Of the four attachment types the focus of this paper is the avoidant attachment style. The problem avoidant men experience is not being able to sexually connect with their partners.  Objective is to expand the use of SE, EFT, and EMDR by rewiring the core avoidant attachment imprints they have adapted and improve their level of sexual intimacy. Are these men capable of engaging emotionally and staying sexually connected with their partner? The study inquiry is how the dismissive avoidant man can engage emotionally and stay connected during sexual intimacy with their partner after rewiring their core attachment imprints? The premise is that these men do not know how to express their emotions and this contributes to their lack of sexual intimacy connection. The Method is a descriptive study that uses qualitative methods of research. This descriptive study found 6 self-volunteered men between the ages of 25 through 45 years of age who long for connecting emotionally and to being more sexually intimate with their partner. Results show avoidant men do not have the emotional vocabulary to name their emotions and thus avoid intimacy for fear of rejection, being vulnerable for fear of being perceived as weak, and avoid proximity with their partner for fear of feeling ‘too close’ for their comfort level. Conclusion analysis concludes men want to connect and have sexual intimacy and need help in vocalizing their emotions.  Based on the results a workbook ReConnect the DA MEN (Men Enhancing intimacy) was developed as a resource for this population. 

Keywords:  avoidant, emotion, sexual intimacy, early imprints, attachment

Dr. Floyd Godfrey



This capstone project is a research-oriented project that incorporates the culmination ofinformation learned throughout the doctoral program at The International Institute of Clinical.

Sexology (IICS) and additional research. It addresses the gap in information for adolescents and young adult males who struggle with issues related to sexualized attachments.  Minimal information currently exists specifically for this group and much less in the form of an active workbook. Based on the author's clinical experience in working with adolescents and young adult males who experience sexualized attachments, this workbook focuses on providing accurate information and practical tools. The creation of the workbook addresses concerns often verbalized by these young men, as well as questions presented by therapists, clergy and parental figures. It opens the dialogue to create effective support for youth and young adults within the general community.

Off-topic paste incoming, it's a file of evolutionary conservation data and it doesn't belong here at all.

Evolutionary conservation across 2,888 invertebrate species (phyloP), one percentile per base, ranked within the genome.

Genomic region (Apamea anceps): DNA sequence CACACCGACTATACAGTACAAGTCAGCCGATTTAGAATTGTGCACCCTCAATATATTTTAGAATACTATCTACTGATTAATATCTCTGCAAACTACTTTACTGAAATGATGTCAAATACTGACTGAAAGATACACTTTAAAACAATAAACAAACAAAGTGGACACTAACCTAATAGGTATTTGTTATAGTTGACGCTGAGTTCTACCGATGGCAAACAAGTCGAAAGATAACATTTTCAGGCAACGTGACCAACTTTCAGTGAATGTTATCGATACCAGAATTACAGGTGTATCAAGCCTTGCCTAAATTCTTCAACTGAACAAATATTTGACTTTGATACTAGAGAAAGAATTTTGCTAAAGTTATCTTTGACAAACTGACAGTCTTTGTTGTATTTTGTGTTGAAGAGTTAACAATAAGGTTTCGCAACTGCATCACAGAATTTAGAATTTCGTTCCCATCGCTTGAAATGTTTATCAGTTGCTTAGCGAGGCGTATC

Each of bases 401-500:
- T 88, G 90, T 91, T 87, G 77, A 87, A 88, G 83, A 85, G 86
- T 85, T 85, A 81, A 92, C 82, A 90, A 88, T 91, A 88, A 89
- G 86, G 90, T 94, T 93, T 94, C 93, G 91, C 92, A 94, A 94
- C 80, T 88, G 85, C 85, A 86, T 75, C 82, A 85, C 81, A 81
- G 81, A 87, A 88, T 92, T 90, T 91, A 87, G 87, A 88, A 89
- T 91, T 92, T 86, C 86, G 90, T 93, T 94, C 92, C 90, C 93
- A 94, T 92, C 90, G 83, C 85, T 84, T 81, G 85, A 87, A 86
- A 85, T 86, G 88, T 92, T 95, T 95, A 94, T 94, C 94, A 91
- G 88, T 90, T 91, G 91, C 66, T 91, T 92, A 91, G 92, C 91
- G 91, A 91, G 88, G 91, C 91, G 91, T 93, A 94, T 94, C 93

155Dr. Stephanie P. Bathurst



This study assessed clinician stigma within the construct of consensual non-monogamy. Through randomized dissemination of three case narratives differing solely in the identified romantic structure, this study evaluated clinician bias among three structures: monogamy, polyamory, and open relationship. Applying an original instrument to evaluate clinician bias, qualitative variance between the conceptualization of systemic difficulties proved relationship design to be a prominent factor that affects clinical insight. The thematic analysis of this study resulted in three core themes: supporting growth in the clinical field toward tolerance, presence of differing perspectives among alternative lifestyle structures and lack of awareness for known determinant variables in relational success. Polyamorous structures were viewed more favorably than open relationships and alternative lifestyled narratives displayed positive future predictions, granting grounds that present-day clinicians are more accepting of consensual non-monogamy than previously believed. Miseducation in counseling academia impedes appropriate focus on known determinants of successful relationships and inhibits effective, accessible mental health services for alternative lifestyled clients.
Keywords: Alternative lifestyle, case narrative, consensual non-monogamy, bias

 Dr. Galina Biberman



For many brides and grooms in the Jewish Orthodox religion, Taharat HaMishpachah classes are the only type of education on how to approach the marital lifecycle. The purpose of this study is to help readers understand the value behind the Laws of Taharat HaMishpachah, see how the teaching of the laws has changed as the world has changed, and what additional information has been adapted to help maintain the nature of these laws. The research designed involved the utilization of a qualitative research method to examine the perceptions of each participant. By exploring the perceptions of each individual who had experienced learning the Laws of Taharat HaMishpaschah, this research helps understand the difference in how the laws are conveyed today. Qualitative findings showed both similarities and differences between different age groups and level of observance.  The findings showed why it is significantly important and beneficial to learn the rules of Taharat HaMishpachah, as well as additional information that would be useful to help couples. The two main focuses of the study were to see how modern society impacts the laws, and to see if during the time couples are separated, it would be helpful to learn how to connect to your spouse in a non-physical way. The results provided examples of essential topics that participants wanted to see taught in classes, such as human physiology, building emotional intimacy, and achieving a connection with their partner during the times of prohibited physical connection.